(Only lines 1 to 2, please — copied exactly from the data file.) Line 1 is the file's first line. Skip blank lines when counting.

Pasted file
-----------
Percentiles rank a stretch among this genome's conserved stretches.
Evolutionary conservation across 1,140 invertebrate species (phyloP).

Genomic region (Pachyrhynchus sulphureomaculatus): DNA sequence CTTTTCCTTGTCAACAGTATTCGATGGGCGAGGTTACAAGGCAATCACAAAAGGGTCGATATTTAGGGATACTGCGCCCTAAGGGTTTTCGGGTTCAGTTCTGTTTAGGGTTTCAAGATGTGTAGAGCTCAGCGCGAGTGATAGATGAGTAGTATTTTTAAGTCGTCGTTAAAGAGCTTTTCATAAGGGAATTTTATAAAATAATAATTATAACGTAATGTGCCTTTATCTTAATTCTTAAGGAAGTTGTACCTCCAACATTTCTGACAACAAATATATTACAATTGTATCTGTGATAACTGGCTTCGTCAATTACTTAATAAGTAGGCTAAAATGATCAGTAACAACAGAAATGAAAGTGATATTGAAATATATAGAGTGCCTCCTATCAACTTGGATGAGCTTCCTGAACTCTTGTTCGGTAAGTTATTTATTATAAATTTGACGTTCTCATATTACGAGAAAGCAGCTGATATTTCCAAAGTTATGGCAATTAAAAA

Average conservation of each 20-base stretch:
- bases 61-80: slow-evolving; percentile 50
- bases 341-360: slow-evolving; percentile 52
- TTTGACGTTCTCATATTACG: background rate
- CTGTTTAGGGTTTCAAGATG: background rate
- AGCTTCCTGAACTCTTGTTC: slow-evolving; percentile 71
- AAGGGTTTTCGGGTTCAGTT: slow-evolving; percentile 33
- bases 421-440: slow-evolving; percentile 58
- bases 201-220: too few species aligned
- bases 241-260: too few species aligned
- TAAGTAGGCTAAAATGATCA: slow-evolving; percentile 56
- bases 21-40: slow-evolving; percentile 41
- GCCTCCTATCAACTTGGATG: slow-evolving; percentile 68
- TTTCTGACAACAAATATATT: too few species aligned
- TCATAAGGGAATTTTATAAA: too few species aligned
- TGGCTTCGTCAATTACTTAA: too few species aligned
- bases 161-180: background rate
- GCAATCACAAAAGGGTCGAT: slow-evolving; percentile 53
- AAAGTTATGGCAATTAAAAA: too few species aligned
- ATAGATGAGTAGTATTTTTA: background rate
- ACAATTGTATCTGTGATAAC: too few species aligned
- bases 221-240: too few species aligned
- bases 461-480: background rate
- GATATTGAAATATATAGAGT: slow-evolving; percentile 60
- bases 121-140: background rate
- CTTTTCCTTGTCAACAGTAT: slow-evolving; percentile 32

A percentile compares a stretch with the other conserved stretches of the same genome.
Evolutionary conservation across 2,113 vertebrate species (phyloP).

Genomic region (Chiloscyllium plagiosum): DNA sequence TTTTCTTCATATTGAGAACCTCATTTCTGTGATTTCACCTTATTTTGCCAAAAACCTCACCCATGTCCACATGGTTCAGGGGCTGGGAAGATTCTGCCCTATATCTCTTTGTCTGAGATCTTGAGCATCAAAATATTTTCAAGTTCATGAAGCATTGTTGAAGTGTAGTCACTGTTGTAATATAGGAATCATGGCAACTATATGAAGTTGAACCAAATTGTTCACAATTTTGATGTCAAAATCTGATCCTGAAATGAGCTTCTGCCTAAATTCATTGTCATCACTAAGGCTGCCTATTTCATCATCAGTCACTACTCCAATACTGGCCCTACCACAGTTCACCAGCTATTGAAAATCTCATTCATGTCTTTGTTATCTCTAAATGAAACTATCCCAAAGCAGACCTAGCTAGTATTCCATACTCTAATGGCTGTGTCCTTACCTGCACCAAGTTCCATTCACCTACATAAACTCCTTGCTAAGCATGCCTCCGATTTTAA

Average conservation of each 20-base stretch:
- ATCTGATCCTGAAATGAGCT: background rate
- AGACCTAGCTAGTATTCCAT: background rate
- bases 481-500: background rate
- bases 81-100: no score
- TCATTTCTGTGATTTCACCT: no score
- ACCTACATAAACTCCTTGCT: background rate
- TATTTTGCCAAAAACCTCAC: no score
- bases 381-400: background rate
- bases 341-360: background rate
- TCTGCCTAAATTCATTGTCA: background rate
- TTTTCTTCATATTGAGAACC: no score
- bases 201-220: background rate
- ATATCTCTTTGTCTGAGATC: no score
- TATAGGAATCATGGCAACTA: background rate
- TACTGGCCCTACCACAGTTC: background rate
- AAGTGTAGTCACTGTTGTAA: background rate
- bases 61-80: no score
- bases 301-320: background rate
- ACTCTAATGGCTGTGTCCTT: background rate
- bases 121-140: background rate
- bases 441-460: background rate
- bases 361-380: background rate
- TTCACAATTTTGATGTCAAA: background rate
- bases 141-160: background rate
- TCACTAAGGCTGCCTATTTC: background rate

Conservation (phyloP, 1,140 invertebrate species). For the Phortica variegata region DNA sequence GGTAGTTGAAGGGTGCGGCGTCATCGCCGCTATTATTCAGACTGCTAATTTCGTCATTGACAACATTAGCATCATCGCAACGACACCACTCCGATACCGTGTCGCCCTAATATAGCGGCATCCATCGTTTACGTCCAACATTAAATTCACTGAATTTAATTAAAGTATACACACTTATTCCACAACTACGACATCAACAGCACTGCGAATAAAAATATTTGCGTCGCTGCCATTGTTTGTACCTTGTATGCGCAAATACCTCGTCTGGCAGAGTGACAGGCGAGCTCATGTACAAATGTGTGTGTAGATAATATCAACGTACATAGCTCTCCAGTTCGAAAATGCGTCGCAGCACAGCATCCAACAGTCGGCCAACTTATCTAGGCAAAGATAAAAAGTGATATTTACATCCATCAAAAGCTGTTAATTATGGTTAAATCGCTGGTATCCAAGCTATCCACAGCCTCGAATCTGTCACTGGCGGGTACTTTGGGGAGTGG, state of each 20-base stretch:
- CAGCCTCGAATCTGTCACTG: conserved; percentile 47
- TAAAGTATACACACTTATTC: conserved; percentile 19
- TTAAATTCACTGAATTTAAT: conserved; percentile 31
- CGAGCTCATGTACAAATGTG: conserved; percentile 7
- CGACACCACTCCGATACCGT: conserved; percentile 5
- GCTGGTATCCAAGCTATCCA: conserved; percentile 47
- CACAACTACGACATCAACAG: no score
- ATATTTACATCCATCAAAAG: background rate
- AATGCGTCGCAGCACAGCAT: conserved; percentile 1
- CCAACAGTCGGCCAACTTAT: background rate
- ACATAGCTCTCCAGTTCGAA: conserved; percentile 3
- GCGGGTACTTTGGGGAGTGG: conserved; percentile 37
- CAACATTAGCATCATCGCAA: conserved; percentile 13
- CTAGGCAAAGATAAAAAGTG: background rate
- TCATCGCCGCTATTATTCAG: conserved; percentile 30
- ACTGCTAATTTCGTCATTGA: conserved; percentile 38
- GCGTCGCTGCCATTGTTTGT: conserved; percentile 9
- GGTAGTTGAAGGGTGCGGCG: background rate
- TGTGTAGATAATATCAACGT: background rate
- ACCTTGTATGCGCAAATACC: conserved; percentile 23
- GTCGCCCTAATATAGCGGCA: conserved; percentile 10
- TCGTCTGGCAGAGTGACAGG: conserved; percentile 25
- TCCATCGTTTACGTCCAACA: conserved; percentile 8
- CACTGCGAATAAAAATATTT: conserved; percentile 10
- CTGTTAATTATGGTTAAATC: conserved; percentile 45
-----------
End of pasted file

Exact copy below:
Percentiles rank a stretch among this genome's conserved stretches.
Evolutionary conservation across 1,140 invertebrate species (phyloP).